As announced in late 2019, Bank of America North America has agreed to pay $35 million to settle the borrower class action lawsuit that accused the company of failing to comply with a California law requiring banks to pay interest on mortgage escrow accounts. The settlement amounts to almost 75% of the escrow interest BofA allegedly failed to pay California borrowers, and as noted by Law360 “will resolve a years-old case that raised questions about national bank preemption powers and nearly reached the U.S. Supreme Court.”
As plaintiffs’ counsel noted, “In negotiating the settlement, the parties and their counsel were well informed about the issues, the relative strengths and weaknesses of their respective positions, and about the risks faced by each side of continued litigation.” The January 2020 settlement filing notes that Bank of America has already enacted changes to its policies and practices, and in 2019 began paying escrow interest to all residential mortgage escrow accounts in California.
Earlier in the Litigation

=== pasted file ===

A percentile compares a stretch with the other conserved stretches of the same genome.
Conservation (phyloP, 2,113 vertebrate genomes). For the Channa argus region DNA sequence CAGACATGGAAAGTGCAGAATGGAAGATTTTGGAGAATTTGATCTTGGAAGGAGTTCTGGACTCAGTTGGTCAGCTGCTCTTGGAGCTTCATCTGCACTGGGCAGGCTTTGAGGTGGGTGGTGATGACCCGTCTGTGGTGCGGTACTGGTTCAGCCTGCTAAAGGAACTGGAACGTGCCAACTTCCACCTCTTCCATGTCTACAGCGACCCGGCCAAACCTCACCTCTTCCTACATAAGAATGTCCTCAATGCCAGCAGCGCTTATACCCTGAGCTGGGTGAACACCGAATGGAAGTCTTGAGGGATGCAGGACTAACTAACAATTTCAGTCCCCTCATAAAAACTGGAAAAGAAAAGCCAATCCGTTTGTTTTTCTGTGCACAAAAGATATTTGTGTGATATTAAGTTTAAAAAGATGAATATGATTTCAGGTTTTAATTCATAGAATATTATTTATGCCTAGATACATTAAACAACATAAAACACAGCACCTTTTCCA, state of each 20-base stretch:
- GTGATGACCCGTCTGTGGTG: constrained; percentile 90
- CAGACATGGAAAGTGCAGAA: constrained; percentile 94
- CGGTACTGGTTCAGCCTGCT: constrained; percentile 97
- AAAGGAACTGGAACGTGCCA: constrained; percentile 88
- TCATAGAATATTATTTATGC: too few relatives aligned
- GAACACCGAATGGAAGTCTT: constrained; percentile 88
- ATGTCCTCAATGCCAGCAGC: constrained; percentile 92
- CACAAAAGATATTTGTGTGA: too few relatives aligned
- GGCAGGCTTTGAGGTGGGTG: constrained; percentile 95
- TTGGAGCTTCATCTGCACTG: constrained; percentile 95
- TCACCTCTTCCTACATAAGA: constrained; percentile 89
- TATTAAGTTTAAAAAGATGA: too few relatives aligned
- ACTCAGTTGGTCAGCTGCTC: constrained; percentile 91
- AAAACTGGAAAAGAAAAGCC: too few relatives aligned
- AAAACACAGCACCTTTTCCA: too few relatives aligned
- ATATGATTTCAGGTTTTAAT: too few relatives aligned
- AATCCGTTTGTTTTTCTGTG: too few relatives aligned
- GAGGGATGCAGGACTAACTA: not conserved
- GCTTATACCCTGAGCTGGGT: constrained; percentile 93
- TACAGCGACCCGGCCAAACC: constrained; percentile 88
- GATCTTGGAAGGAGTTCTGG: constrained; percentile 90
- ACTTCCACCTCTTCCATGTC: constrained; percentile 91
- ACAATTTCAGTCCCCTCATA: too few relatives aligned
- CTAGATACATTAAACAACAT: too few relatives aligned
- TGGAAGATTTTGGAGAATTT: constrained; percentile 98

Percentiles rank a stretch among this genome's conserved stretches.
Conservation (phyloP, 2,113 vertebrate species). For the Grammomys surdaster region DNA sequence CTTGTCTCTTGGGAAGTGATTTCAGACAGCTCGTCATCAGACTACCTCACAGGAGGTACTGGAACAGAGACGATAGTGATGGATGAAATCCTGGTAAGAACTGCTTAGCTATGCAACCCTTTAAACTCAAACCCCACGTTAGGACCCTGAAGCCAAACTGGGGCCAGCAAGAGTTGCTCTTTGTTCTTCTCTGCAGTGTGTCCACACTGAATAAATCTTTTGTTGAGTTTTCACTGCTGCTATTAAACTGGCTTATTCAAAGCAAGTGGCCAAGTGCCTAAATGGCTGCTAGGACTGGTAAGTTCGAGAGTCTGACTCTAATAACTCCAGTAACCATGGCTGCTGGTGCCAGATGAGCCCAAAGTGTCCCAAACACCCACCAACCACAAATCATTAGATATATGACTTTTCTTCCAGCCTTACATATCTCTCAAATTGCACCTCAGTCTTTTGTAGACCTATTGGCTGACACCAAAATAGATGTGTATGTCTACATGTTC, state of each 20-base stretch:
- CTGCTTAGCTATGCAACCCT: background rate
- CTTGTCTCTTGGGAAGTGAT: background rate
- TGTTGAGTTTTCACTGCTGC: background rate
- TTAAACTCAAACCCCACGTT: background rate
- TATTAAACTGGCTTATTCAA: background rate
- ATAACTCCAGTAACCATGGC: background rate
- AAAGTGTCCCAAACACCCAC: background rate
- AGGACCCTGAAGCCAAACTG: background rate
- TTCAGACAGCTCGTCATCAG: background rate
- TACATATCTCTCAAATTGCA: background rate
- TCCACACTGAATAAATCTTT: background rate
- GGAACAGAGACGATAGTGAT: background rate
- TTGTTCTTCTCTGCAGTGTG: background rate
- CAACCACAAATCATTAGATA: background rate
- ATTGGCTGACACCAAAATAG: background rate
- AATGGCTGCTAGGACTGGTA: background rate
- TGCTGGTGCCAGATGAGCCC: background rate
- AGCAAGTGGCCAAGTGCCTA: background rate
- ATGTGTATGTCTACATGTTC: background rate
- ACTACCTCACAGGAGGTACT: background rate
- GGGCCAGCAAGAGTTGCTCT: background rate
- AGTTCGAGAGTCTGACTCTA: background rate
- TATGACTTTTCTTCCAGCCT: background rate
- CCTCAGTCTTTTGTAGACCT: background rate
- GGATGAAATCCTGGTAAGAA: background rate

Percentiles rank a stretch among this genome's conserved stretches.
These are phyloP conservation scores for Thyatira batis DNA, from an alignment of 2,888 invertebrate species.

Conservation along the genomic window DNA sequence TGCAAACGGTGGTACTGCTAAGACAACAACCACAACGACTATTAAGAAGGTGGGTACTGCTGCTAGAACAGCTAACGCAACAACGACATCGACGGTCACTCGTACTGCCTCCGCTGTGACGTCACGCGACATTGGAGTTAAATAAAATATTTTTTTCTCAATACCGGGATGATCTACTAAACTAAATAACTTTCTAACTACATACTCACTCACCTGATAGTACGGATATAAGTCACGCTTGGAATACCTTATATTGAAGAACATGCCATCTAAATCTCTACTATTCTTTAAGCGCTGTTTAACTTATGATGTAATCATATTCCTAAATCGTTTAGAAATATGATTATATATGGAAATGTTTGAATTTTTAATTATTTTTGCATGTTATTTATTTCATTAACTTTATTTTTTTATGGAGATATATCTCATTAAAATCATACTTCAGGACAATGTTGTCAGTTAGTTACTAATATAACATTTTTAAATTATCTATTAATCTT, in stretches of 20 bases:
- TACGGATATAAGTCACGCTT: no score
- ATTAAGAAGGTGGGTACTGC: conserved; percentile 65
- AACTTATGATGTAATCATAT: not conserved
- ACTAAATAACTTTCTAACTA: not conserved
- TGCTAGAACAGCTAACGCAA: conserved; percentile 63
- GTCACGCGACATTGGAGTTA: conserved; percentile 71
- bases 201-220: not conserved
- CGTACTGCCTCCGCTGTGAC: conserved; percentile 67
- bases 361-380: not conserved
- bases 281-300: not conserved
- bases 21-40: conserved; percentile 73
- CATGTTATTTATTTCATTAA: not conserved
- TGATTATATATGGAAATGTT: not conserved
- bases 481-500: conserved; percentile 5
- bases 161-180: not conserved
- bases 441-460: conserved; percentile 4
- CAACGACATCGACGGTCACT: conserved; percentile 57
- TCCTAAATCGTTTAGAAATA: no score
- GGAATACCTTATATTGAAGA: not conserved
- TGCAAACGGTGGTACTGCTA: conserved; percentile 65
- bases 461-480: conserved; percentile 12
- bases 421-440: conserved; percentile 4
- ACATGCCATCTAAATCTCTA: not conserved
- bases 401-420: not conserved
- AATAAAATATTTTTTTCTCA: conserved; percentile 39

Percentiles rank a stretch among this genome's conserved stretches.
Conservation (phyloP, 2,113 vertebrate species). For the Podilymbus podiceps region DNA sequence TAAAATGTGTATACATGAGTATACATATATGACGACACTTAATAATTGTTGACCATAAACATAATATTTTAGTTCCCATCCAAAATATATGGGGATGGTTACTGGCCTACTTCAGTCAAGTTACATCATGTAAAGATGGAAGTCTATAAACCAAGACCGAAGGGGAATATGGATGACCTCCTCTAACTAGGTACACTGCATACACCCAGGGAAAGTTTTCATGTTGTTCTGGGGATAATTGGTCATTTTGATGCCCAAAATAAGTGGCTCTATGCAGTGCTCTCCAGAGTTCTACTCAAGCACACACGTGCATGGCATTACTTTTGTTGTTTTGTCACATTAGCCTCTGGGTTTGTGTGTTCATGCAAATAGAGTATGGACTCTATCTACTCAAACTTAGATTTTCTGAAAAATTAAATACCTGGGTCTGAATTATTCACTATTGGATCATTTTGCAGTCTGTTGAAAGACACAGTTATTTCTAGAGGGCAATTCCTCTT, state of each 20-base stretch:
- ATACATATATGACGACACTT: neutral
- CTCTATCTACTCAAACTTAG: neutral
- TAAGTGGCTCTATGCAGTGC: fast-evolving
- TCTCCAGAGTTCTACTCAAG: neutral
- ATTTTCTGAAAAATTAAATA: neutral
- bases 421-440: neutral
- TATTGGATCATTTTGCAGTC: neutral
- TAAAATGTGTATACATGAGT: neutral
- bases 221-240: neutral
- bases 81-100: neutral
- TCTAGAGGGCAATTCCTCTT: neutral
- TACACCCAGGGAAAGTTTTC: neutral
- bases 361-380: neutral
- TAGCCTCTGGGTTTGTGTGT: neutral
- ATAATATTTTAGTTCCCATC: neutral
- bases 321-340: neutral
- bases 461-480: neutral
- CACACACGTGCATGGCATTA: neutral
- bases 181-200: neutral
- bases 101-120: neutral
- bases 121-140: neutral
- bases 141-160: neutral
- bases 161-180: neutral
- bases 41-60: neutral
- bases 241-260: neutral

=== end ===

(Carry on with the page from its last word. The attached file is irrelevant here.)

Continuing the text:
Lieff Cabraser represents California homeowners in class action litigation against Bank of America alleging BofA fails to comply with a California law that requires banks to pay interest on mortgage escrow accounts.
In 2010, the United States Congress enacted the Dodd-Frank Wall Street Reform and Consumer Protection Act which included provisions to correct abusive and deceptive lending practices that contributed to the mortgage crisis, specifically with regard to the administration of escrow accounts. Recently, the Ninth Circuit Court of Appeals rejected Bank of America’s assertion that the California law requiring the payment of interest on mortgage escrow accounts could not applied to it, despite Congress’s enactment of the Dodd-Frank Act.
Bank of America must now face the lawsuit that seeks to compel the bank to pay interest on the funds consumer borrowers hold in their mortgage escrow accounts. The suit also brings breach of contract claims against the bank, as plaintiff’s mortgage language specifically required Bank of America to pay escrow interest if applicable state laws require it. BofA refused to pay the required interest even though some other national banks in California do.
If you have a mortgage with Bank of America or any other California bank on which you suspect interest was not paid as mandated by California law, please contact us today about your case. The information you provide will assist us in learning of the full extent of the alleged fraud and in obtaining damages for affected customers, including all profits that may have been unjustly earned by the companies. We will review your complaint for free and without any obligation on your part.